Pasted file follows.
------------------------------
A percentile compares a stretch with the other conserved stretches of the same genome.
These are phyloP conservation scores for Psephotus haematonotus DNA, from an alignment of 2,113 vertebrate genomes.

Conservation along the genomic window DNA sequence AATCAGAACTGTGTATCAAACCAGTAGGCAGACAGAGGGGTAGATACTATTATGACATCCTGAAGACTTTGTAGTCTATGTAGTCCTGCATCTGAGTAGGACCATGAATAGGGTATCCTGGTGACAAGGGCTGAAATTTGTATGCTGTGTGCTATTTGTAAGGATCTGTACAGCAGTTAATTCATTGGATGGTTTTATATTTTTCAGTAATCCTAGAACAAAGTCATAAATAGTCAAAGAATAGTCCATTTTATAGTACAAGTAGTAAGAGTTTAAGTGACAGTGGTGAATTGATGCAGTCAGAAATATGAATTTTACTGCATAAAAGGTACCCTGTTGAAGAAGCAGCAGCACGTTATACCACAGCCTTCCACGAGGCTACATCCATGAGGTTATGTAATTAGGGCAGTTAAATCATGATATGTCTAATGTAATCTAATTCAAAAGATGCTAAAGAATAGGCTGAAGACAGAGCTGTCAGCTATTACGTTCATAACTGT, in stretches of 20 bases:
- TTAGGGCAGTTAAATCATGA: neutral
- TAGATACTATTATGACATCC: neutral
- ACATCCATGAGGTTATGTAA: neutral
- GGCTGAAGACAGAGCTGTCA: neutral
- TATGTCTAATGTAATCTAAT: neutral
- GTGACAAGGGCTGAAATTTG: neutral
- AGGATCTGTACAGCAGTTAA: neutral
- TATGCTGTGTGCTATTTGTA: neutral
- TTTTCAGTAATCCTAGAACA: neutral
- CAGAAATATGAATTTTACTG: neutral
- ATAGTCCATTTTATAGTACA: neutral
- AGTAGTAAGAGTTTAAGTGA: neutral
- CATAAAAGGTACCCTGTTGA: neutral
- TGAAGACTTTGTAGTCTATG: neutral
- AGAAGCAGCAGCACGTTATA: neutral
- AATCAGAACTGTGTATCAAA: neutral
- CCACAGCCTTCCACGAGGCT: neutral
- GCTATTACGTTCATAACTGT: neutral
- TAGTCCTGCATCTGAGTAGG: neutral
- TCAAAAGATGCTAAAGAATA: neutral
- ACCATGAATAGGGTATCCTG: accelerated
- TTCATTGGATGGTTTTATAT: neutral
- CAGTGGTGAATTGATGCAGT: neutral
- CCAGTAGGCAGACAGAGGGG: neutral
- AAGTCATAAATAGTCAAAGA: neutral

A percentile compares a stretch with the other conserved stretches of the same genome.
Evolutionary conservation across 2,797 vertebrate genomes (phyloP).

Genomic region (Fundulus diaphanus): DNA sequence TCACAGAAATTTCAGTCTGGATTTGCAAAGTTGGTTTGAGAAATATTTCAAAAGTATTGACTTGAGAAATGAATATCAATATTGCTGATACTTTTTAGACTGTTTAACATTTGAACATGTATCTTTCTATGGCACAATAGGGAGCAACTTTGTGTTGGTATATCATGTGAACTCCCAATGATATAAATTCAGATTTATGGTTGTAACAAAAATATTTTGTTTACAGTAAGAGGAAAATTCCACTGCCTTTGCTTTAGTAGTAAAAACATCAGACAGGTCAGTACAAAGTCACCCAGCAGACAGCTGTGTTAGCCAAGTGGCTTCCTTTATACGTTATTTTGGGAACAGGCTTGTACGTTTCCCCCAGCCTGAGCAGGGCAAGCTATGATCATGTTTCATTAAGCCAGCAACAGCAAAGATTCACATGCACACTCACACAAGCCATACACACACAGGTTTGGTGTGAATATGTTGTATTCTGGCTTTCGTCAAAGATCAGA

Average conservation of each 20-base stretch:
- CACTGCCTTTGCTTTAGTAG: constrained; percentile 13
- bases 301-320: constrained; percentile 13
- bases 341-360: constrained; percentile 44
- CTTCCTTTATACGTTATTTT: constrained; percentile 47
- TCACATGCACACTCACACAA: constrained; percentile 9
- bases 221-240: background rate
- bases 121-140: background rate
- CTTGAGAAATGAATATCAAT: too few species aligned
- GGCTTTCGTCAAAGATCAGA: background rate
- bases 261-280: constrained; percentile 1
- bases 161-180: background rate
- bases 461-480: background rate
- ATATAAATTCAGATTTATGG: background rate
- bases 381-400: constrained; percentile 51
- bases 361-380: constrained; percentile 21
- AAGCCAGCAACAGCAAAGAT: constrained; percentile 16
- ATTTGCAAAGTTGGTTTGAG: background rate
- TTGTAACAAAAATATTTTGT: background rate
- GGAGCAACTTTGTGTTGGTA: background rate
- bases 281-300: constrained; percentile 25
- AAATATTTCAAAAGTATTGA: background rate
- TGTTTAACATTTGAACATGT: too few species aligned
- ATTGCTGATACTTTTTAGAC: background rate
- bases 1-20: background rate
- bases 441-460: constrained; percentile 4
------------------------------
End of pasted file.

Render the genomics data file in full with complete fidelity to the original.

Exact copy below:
A percentile compares a stretch with the other conserved stretches of the same genome.
These are phyloP conservation scores for Psephotus haematonotus DNA, from an alignment of 2,113 vertebrate genomes.

Conservation along the genomic window DNA sequence AATCAGAACTGTGTATCAAACCAGTAGGCAGACAGAGGGGTAGATACTATTATGACATCCTGAAGACTTTGTAGTCTATGTAGTCCTGCATCTGAGTAGGACCATGAATAGGGTATCCTGGTGACAAGGGCTGAAATTTGTATGCTGTGTGCTATTTGTAAGGATCTGTACAGCAGTTAATTCATTGGATGGTTTTATATTTTTCAGTAATCCTAGAACAAAGTCATAAATAGTCAAAGAATAGTCCATTTTATAGTACAAGTAGTAAGAGTTTAAGTGACAGTGGTGAATTGATGCAGTCAGAAATATGAATTTTACTGCATAAAAGGTACCCTGTTGAAGAAGCAGCAGCACGTTATACCACAGCCTTCCACGAGGCTACATCCATGAGGTTATGTAATTAGGGCAGTTAAATCATGATATGTCTAATGTAATCTAATTCAAAAGATGCTAAAGAATAGGCTGAAGACAGAGCTGTCAGCTATTACGTTCATAACTGT, in stretches of 20 bases:
- TTAGGGCAGTTAAATCATGA: neutral
- TAGATACTATTATGACATCC: neutral
- ACATCCATGAGGTTATGTAA: neutral
- GGCTGAAGACAGAGCTGTCA: neutral
- TATGTCTAATGTAATCTAAT: neutral
- GTGACAAGGGCTGAAATTTG: neutral
- AGGATCTGTACAGCAGTTAA: neutral
- TATGCTGTGTGCTATTTGTA: neutral
- TTTTCAGTAATCCTAGAACA: neutral
- CAGAAATATGAATTTTACTG: neutral
- ATAGTCCATTTTATAGTACA: neutral
- AGTAGTAAGAGTTTAAGTGA: neutral
- CATAAAAGGTACCCTGTTGA: neutral
- TGAAGACTTTGTAGTCTATG: neutral
- AGAAGCAGCAGCACGTTATA: neutral
- AATCAGAACTGTGTATCAAA: neutral
- CCACAGCCTTCCACGAGGCT: neutral
- GCTATTACGTTCATAACTGT: neutral
- TAGTCCTGCATCTGAGTAGG: neutral
- TCAAAAGATGCTAAAGAATA: neutral
- ACCATGAATAGGGTATCCTG: accelerated
- TTCATTGGATGGTTTTATAT: neutral
- CAGTGGTGAATTGATGCAGT: neutral
- CCAGTAGGCAGACAGAGGGG: neutral
- AAGTCATAAATAGTCAAAGA: neutral

A percentile compares a stretch with the other conserved stretches of the same genome.
Evolutionary conservation across 2,797 vertebrate genomes (phyloP).

Genomic region (Fundulus diaphanus): DNA sequence TCACAGAAATTTCAGTCTGGATTTGCAAAGTTGGTTTGAGAAATATTTCAAAAGTATTGACTTGAGAAATGAATATCAATATTGCTGATACTTTTTAGACTGTTTAACATTTGAACATGTATCTTTCTATGGCACAATAGGGAGCAACTTTGTGTTGGTATATCATGTGAACTCCCAATGATATAAATTCAGATTTATGGTTGTAACAAAAATATTTTGTTTACAGTAAGAGGAAAATTCCACTGCCTTTGCTTTAGTAGTAAAAACATCAGACAGGTCAGTACAAAGTCACCCAGCAGACAGCTGTGTTAGCCAAGTGGCTTCCTTTATACGTTATTTTGGGAACAGGCTTGTACGTTTCCCCCAGCCTGAGCAGGGCAAGCTATGATCATGTTTCATTAAGCCAGCAACAGCAAAGATTCACATGCACACTCACACAAGCCATACACACACAGGTTTGGTGTGAATATGTTGTATTCTGGCTTTCGTCAAAGATCAGA

Average conservation of each 20-base stretch:
- CACTGCCTTTGCTTTAGTAG: constrained; percentile 13
- bases 301-320: constrained; percentile 13
- bases 341-360: constrained; percentile 44
- CTTCCTTTATACGTTATTTT: constrained; percentile 47
- TCACATGCACACTCACACAA: constrained; percentile 9
- bases 221-240: background rate
- bases 121-140: background rate
- CTTGAGAAATGAATATCAAT: too few species aligned
- GGCTTTCGTCAAAGATCAGA: background rate
- bases 261-280: constrained; percentile 1
- bases 161-180: background rate
- bases 461-480: background rate
- ATATAAATTCAGATTTATGG: background rate
- bases 381-400: constrained; percentile 51
- bases 361-380: constrained; percentile 21
- AAGCCAGCAACAGCAAAGAT: constrained; percentile 16
- ATTTGCAAAGTTGGTTTGAG: background rate
- TTGTAACAAAAATATTTTGT: background rate
- GGAGCAACTTTGTGTTGGTA: background rate
- bases 281-300: constrained; percentile 25
- AAATATTTCAAAAGTATTGA: background rate
- TGTTTAACATTTGAACATGT: too few species aligned
- ATTGCTGATACTTTTTAGAC: background rate
- bases 1-20: background rate
- bases 441-460: constrained; percentile 4